National responses to tackling the coronavirus pandemic in China and Italy have given rise to jaw-dropping double standards at The New York Times.
For it seems that locking down around 60 million people in China is tantamount to a gross human rights violation, while doing the same to 60 million Italians is a bold step forward showing an enhanced sense of community that should be universally applauded.
The West = good. China = bad.
This rank hypocrisy, borne of a desperate liberal need to unnecessarily politicize everything, including the Covid-19 outbreak, has revealed an unflattering truth about ‘The Gray Lady,’ its sobriquet that once conveyed the impression the paper possessed of high virtue. No longer.
“China May Be Beating the Coronavirus But At a Painful Cost,” the NYT tweeted one day last week, flagging up its report that the Chinese lockdown and quarantine, which covered 60 million people, coincidentally the same as Italy’s entire population, “has come at great cost to people’s livelihoods and personal liberties.”
Then just 20 minutes later, up popped the same publication’s tweet on the European situation, announcing “Italy Locks Down Much of the Country’s North Over the Coronavirus.” So, did the Times condemn this as an attack on civil liberties by a nasty totalitarian regime?
Not quite. Because while at the time of the report, last Saturday, when only the north of Italy was affected (since expanded to include the entire country), there was a clear change of tone.
According to The Times: “By taking such tough measures, Italy, which is suffering the worst outbreak in Europe, sent a signal that restrictive clampdowns at odds with some of the core values of Western democracies may be necessary to contain and defeat the virus.”
So, lemme get this right. Restrictive clampdown in Italy? Necessary. Restrictive clampdown in China? A cure worse than the disease.
The Times had earlier, just 20 minutes earlier in fact, gone to some pains to list the key problems China had caused by the measures it chose to protect the spread of what was then just a good ol’ epidemic, rather than full-blown pandemic.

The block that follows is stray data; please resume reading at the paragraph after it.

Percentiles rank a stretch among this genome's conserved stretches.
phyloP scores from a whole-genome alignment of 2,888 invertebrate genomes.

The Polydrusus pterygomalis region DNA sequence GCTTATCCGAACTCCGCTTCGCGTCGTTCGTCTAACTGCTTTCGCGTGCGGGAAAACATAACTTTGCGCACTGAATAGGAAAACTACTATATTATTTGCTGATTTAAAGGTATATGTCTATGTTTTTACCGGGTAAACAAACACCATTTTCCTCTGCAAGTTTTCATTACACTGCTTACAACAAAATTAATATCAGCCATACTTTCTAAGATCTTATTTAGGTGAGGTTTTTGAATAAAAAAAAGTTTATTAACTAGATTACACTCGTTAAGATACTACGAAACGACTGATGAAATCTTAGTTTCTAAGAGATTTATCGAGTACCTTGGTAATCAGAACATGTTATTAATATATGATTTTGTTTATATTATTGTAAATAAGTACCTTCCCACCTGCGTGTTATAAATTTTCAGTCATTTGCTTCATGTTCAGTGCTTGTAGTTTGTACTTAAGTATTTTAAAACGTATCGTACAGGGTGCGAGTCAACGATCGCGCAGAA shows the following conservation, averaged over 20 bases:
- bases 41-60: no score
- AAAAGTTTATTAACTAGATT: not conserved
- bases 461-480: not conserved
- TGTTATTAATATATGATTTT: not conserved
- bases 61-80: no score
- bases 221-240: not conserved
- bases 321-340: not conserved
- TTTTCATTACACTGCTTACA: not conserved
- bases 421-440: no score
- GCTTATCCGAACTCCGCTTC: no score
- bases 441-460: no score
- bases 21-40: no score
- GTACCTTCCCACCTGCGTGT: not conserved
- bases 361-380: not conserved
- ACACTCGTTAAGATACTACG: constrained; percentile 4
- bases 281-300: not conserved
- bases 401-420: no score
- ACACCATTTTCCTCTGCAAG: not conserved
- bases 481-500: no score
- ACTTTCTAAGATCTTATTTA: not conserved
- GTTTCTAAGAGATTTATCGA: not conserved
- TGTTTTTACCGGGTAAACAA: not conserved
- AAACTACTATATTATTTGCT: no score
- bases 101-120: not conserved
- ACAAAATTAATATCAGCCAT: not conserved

“The economy has ground to a near standstill, and many small businesses say they may soon run out of cash. Patients with critical illnesses are struggling to find timely care, and some have died,” the newspaper reported online.
But in Italy, it told readers in a new report three days days later, officials had, “pleaded for still stronger measures that would essentially shut down all commercial activity and public transportation in an effort to suffocate the contagion.” No mention of this being a bad thing.
So while the Italians shut up shop (literally), the anticipated effects were not unique to China and to suggest that economic woes and a public health crisis were somehow unusual given the circumstances is simply taking all the bad things that have happened and saying they’re all specifically Chinese problems caused by its handling of the virus outbreak.
Sorry, I don’t buy it.
And neither did The Times reader who commented: “Locking down Wuhan has saved millions of others within and outside of China, including my families who live only 50 miles from Wuhan. Stopping China's economy is for the sake of basic human right (sic), that is, to live and be healthy.”
Within the space of just 20 minutes, you suddenly got a crystal clear idea of the skewed worldview held by the liberal media in Manhattan that, thanks to an international reputation, it freely disseminates via online publication and social media.
It’s a shame that unless a plucky reader is lucky enough to have their remarks flagged up or approved by The Times’ comment editors, the newspaper’s biased reports and unbalanced views continue to go unchallenged.
You start to see why Donald Trump treats them with such contempt.
Source: Russia Today